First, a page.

Date of Award
Master of Science (MS)
Dr. David Boykin
Human African Trypanosomiasis (HAT) and Leishmaniasis are protozoal parasitic infections. Designated neglected tropical diseases and global in their impact, these diseases afflict the poorest people in the world. Treatments have remained essentially unchanged for decades and have poor efficacy and questionable safety profiles. In the first study, seventeen novel 2-[2-acylamidoethyl]-6(phenyl)pyridine analogues were designed using a ‘hit to lead’ strategy, synthesized and submitted for evaluation in vitro against Trypanosoma brucei rhodesiense (T. b. r.) for potential treatment against second stage HAT. Eight compounds gave T. b. r. IC50 values of 100nM or less; the best three compounds exhibited values of 64 nM, 12 nM, and 9 nM. In the second study, four novel N-(4-(5-(4-((5-(1H-azole-1-yl)pentyl)oxy)phenyl)furan-2-yl)phenyl) picolinimidamide hydrochloride hybrid analogues were designed using a molecular hybridization strategy for dual targeting, synthesized and submitted for evaluation in vitro against Leishmania. Four compounds exhibited IC50 values in the low micromolar range.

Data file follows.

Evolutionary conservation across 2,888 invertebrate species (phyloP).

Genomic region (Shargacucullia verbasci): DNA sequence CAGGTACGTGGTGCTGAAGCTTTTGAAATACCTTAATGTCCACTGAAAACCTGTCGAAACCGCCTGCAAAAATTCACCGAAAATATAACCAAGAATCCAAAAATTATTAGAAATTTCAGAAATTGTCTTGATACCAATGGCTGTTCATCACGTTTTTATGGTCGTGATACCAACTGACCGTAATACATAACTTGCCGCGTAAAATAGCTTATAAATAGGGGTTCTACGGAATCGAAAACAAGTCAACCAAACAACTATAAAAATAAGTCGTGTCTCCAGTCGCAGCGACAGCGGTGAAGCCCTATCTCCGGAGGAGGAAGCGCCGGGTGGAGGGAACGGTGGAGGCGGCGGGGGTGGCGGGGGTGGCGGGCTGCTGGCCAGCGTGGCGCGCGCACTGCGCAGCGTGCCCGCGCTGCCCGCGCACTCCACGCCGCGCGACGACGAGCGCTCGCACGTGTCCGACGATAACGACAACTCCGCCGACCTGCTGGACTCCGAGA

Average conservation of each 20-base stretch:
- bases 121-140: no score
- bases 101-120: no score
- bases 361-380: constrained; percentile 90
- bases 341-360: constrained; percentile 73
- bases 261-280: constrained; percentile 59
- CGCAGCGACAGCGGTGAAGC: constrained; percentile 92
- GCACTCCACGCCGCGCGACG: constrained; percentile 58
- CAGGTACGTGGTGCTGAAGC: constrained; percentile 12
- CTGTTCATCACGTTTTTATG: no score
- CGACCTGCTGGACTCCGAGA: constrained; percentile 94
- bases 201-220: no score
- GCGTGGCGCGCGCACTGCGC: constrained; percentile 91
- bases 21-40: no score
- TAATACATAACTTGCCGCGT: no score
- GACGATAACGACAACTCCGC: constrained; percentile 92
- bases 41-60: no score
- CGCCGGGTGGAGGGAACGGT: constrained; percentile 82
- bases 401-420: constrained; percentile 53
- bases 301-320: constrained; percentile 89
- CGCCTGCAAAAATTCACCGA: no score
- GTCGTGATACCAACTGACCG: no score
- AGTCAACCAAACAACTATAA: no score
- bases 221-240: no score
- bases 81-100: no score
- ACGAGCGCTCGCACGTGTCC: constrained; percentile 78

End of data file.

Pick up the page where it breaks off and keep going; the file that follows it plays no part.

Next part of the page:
Draper, Jennifer, "Synthesis Of Pyridyl Ethyl Amides As Potential Antitrypanosomal Agents, And Synthesis Of Arylimidamide-Azole Hybrids As Potential Antileishmanial Agents." Thesis, Georgia State University, 2014.